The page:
For example, you know Character A is placid usually but gets riled when injustice rears its ugly head. In your story, they suddenly face injustice and throw a vase against a wall, startling whoever they’re with at the time (especially if they just miss them!). You know that capacity is there. It will be just how angrily they react which is where the surprise will be.
It’s funny how odd moments can inspire stories. Today I discovered Lady thought slowworms were a kind of wriggly stick she could either play with or eat! Not to worry. No slowworms were harmed and I just need to keep Lady away from them.
I suspect there could be comic potential here! I also have forewarning of how she is likely to be towards grass snakes! Now the obvious story here would be from the viewpoint of a dog owner, the dog, or even the slowworm (“good grief, what was
that monstrous thing?). But there is a bigger well to drain from here based on the theme of unexpected discoveries and there should be plenty of story ideas there.
Pushing your characters to breaking point is fun! Hey, nobody said writers had to be nice, did they?
The fun comes in as you find out just what your people are made of. Do they have a core of granite or one of melted jelly? Once you know, how can you bring that into your story to increase the drama?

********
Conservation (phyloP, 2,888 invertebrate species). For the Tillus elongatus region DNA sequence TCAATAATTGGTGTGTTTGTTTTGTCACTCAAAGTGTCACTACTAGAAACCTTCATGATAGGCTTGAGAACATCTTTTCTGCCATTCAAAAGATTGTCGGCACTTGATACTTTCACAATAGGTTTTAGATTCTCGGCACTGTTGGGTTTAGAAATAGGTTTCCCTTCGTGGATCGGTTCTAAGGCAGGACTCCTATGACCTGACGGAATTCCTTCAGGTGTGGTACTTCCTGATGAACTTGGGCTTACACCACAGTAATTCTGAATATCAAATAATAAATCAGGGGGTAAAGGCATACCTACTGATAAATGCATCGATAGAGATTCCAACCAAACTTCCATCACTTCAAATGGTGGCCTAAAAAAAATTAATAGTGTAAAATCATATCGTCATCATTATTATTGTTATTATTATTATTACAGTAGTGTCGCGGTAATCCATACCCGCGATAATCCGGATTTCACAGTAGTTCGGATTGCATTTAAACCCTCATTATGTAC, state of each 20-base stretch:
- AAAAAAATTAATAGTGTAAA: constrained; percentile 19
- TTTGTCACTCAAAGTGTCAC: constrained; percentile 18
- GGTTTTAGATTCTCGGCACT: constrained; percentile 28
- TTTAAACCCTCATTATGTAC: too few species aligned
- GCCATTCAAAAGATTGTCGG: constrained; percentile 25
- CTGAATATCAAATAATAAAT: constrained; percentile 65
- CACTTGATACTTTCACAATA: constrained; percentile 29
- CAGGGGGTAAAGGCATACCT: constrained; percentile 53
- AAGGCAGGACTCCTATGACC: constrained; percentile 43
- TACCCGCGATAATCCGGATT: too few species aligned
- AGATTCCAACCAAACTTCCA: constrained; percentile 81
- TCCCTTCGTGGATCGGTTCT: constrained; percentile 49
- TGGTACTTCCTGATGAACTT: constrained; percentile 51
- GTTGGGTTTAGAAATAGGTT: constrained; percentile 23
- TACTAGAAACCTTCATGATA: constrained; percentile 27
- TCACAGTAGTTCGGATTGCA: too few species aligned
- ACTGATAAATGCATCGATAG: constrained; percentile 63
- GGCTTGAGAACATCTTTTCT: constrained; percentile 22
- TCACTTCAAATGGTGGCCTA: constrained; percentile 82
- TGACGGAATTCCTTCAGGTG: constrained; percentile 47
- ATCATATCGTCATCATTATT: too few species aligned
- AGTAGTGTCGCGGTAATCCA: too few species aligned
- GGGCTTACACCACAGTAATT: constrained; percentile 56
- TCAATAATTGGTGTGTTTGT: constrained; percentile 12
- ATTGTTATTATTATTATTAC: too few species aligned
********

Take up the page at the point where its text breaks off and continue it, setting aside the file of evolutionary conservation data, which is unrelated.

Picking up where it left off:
Conflict, the lifeblood of all storytelling, doesn’t just have to be about external clashes after all.
Fairytales With Bite
In my CFT post this week, I’ve looked at what I value most. It won’t come as a huge surprise to know I’ve included family, friends, and literacy in this, amongst other important things.
What is it that your characters value most? As with me, it is highly unlikely to be just one thing, but you should be able to deduce which your characters would fight for and which they wouldn’t. It should also be apparent why they would feel this way.
It can be useful information for an enemy, of course. What can they use against your heroes here? What does the enemy value that could be used against them? (It’s never a one-way street in fiction but you can exploit that).
See this as an invaluable part of an outline and have fun working out how you can use a character’s values to strengthen their portrayal and
against them to generate conflict.
Hope you find the following useful. The following list is a guide to checking if your created world makes sense to a reader.
Can a reader picture your world in their imagination?
Can a reader identify with your characters? They don’t have to like them though!
Does your world have a system of government that makes sense to your reader? Someone has to be in charge. Your characters should know who they would be answerable to!
How do your characters survive on a daily basis? They will have to eat, drink, breath, excrete, reproduce, and die (unless they’re immortals of course but could anything threaten that?).
By ensuring you can answer these points, you will
have a functioning created world of your own.